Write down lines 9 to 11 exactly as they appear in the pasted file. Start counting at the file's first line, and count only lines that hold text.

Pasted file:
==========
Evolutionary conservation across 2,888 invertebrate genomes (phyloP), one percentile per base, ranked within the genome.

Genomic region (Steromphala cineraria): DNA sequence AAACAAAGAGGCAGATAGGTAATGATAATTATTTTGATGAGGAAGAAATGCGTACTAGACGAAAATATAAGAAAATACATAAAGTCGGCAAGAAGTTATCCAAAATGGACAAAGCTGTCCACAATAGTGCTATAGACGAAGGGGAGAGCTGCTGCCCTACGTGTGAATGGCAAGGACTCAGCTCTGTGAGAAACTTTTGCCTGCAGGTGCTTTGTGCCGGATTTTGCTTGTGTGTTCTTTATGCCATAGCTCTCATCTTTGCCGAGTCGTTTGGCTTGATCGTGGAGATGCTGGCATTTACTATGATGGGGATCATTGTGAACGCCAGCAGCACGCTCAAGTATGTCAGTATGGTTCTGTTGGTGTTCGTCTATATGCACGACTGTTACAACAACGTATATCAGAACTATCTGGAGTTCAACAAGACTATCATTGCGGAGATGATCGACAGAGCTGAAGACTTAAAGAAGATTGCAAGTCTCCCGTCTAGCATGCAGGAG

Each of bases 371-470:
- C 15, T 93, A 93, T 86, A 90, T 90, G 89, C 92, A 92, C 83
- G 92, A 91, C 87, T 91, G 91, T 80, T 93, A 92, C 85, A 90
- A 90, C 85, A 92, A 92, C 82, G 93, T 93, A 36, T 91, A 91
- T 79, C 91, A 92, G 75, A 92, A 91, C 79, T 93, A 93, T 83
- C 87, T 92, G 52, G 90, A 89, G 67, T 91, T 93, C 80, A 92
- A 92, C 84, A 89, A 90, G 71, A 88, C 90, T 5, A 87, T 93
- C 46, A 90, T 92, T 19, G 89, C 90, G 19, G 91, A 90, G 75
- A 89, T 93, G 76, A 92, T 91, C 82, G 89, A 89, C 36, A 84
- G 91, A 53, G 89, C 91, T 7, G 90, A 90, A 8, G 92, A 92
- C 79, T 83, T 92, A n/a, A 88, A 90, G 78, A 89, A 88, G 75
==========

- A 92, C 84, A 89, A 90, G 71, A 88, C 90, T 5, A 87, T 93
- C 46, A 90, T 92, T 19, G 89, C 90, G 19, G 91, A 90, G 75
- A 89, T 93, G 76, A 92, T 91, C 82, G 89, A 89, C 36, A 84